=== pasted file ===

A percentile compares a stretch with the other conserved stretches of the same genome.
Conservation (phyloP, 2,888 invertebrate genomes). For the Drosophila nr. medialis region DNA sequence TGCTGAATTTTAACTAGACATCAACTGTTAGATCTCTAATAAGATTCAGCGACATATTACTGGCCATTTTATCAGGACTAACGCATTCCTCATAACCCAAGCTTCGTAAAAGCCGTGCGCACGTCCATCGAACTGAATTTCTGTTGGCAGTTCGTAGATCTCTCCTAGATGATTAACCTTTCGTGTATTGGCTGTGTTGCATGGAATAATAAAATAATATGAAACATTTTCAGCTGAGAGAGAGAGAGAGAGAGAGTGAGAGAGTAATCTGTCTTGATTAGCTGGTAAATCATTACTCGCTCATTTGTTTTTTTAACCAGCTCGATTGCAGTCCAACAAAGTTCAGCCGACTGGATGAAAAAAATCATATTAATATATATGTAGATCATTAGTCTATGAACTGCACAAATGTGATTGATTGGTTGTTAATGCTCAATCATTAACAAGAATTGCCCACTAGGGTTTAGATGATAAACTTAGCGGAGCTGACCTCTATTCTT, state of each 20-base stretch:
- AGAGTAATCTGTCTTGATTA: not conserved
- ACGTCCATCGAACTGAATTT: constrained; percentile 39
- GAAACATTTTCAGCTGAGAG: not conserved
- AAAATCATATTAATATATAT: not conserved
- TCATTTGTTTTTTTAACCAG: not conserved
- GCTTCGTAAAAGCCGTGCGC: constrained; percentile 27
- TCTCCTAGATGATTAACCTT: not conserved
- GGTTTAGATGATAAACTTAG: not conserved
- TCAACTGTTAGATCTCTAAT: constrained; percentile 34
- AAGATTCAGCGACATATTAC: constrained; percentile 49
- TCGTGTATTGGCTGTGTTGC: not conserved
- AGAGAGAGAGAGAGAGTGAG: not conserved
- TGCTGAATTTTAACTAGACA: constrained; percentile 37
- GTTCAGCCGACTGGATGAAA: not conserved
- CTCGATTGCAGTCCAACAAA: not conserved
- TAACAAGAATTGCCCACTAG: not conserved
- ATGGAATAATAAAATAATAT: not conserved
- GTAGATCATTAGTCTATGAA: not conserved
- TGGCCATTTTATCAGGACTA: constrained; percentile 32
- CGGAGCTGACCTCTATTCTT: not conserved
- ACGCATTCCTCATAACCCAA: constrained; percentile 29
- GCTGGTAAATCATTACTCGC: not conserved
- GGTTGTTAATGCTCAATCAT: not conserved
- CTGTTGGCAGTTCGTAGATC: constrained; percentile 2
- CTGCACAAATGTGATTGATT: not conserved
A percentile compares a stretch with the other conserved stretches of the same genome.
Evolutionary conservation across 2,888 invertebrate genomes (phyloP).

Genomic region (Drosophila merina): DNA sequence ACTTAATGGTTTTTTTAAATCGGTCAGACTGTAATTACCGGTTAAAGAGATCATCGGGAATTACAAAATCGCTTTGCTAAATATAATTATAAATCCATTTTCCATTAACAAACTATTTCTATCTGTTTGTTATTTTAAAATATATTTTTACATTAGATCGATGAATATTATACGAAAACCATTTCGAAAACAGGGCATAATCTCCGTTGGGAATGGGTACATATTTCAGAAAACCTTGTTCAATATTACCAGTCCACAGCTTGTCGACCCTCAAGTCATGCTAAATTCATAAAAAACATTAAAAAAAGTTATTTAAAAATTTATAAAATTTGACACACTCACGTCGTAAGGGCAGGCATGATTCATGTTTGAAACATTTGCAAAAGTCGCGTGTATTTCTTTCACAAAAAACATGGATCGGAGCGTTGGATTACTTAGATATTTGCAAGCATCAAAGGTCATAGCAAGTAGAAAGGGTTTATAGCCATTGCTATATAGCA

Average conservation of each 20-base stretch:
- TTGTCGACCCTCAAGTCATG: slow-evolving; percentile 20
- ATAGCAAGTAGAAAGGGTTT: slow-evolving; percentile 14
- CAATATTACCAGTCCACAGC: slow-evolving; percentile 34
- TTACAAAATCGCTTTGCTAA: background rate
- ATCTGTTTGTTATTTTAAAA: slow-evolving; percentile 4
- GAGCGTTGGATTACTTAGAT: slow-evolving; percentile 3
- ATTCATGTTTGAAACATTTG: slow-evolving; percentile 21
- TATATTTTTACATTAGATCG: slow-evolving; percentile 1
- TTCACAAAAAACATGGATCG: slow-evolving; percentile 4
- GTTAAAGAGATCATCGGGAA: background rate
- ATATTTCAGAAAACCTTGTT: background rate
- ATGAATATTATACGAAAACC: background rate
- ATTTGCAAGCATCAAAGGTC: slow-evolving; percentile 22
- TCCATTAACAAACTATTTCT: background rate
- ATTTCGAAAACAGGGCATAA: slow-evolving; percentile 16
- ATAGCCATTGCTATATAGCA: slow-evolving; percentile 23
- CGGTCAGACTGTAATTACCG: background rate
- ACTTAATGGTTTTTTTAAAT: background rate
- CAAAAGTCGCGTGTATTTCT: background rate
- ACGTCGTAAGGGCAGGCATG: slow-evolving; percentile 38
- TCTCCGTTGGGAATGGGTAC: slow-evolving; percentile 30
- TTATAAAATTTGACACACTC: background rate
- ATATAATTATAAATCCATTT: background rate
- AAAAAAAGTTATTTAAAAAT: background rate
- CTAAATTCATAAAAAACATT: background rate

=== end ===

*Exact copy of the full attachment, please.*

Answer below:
A percentile compares a stretch with the other conserved stretches of the same genome.
Conservation (phyloP, 2,888 invertebrate genomes). For the Drosophila nr. medialis region DNA sequence TGCTGAATTTTAACTAGACATCAACTGTTAGATCTCTAATAAGATTCAGCGACATATTACTGGCCATTTTATCAGGACTAACGCATTCCTCATAACCCAAGCTTCGTAAAAGCCGTGCGCACGTCCATCGAACTGAATTTCTGTTGGCAGTTCGTAGATCTCTCCTAGATGATTAACCTTTCGTGTATTGGCTGTGTTGCATGGAATAATAAAATAATATGAAACATTTTCAGCTGAGAGAGAGAGAGAGAGAGAGTGAGAGAGTAATCTGTCTTGATTAGCTGGTAAATCATTACTCGCTCATTTGTTTTTTTAACCAGCTCGATTGCAGTCCAACAAAGTTCAGCCGACTGGATGAAAAAAATCATATTAATATATATGTAGATCATTAGTCTATGAACTGCACAAATGTGATTGATTGGTTGTTAATGCTCAATCATTAACAAGAATTGCCCACTAGGGTTTAGATGATAAACTTAGCGGAGCTGACCTCTATTCTT, state of each 20-base stretch:
- AGAGTAATCTGTCTTGATTA: not conserved
- ACGTCCATCGAACTGAATTT: constrained; percentile 39
- GAAACATTTTCAGCTGAGAG: not conserved
- AAAATCATATTAATATATAT: not conserved
- TCATTTGTTTTTTTAACCAG: not conserved
- GCTTCGTAAAAGCCGTGCGC: constrained; percentile 27
- TCTCCTAGATGATTAACCTT: not conserved
- GGTTTAGATGATAAACTTAG: not conserved
- TCAACTGTTAGATCTCTAAT: constrained; percentile 34
- AAGATTCAGCGACATATTAC: constrained; percentile 49
- TCGTGTATTGGCTGTGTTGC: not conserved
- AGAGAGAGAGAGAGAGTGAG: not conserved
- TGCTGAATTTTAACTAGACA: constrained; percentile 37
- GTTCAGCCGACTGGATGAAA: not conserved
- CTCGATTGCAGTCCAACAAA: not conserved
- TAACAAGAATTGCCCACTAG: not conserved
- ATGGAATAATAAAATAATAT: not conserved
- GTAGATCATTAGTCTATGAA: not conserved
- TGGCCATTTTATCAGGACTA: constrained; percentile 32
- CGGAGCTGACCTCTATTCTT: not conserved
- ACGCATTCCTCATAACCCAA: constrained; percentile 29
- GCTGGTAAATCATTACTCGC: not conserved
- GGTTGTTAATGCTCAATCAT: not conserved
- CTGTTGGCAGTTCGTAGATC: constrained; percentile 2
- CTGCACAAATGTGATTGATT: not conserved
A percentile compares a stretch with the other conserved stretches of the same genome.
Evolutionary conservation across 2,888 invertebrate genomes (phyloP).

Genomic region (Drosophila merina): DNA sequence ACTTAATGGTTTTTTTAAATCGGTCAGACTGTAATTACCGGTTAAAGAGATCATCGGGAATTACAAAATCGCTTTGCTAAATATAATTATAAATCCATTTTCCATTAACAAACTATTTCTATCTGTTTGTTATTTTAAAATATATTTTTACATTAGATCGATGAATATTATACGAAAACCATTTCGAAAACAGGGCATAATCTCCGTTGGGAATGGGTACATATTTCAGAAAACCTTGTTCAATATTACCAGTCCACAGCTTGTCGACCCTCAAGTCATGCTAAATTCATAAAAAACATTAAAAAAAGTTATTTAAAAATTTATAAAATTTGACACACTCACGTCGTAAGGGCAGGCATGATTCATGTTTGAAACATTTGCAAAAGTCGCGTGTATTTCTTTCACAAAAAACATGGATCGGAGCGTTGGATTACTTAGATATTTGCAAGCATCAAAGGTCATAGCAAGTAGAAAGGGTTTATAGCCATTGCTATATAGCA

Average conservation of each 20-base stretch:
- TTGTCGACCCTCAAGTCATG: slow-evolving; percentile 20
- ATAGCAAGTAGAAAGGGTTT: slow-evolving; percentile 14
- CAATATTACCAGTCCACAGC: slow-evolving; percentile 34
- TTACAAAATCGCTTTGCTAA: background rate
- ATCTGTTTGTTATTTTAAAA: slow-evolving; percentile 4
- GAGCGTTGGATTACTTAGAT: slow-evolving; percentile 3
- ATTCATGTTTGAAACATTTG: slow-evolving; percentile 21
- TATATTTTTACATTAGATCG: slow-evolving; percentile 1
- TTCACAAAAAACATGGATCG: slow-evolving; percentile 4
- GTTAAAGAGATCATCGGGAA: background rate
- ATATTTCAGAAAACCTTGTT: background rate
- ATGAATATTATACGAAAACC: background rate
- ATTTGCAAGCATCAAAGGTC: slow-evolving; percentile 22
- TCCATTAACAAACTATTTCT: background rate
- ATTTCGAAAACAGGGCATAA: slow-evolving; percentile 16
- ATAGCCATTGCTATATAGCA: slow-evolving; percentile 23
- CGGTCAGACTGTAATTACCG: background rate
- ACTTAATGGTTTTTTTAAAT: background rate
- CAAAAGTCGCGTGTATTTCT: background rate
- ACGTCGTAAGGGCAGGCATG: slow-evolving; percentile 38
- TCTCCGTTGGGAATGGGTAC: slow-evolving; percentile 30
- TTATAAAATTTGACACACTC: background rate
- ATATAATTATAAATCCATTT: background rate
- AAAAAAAGTTATTTAAAAAT: background rate
- CTAAATTCATAAAAAACATT: background rate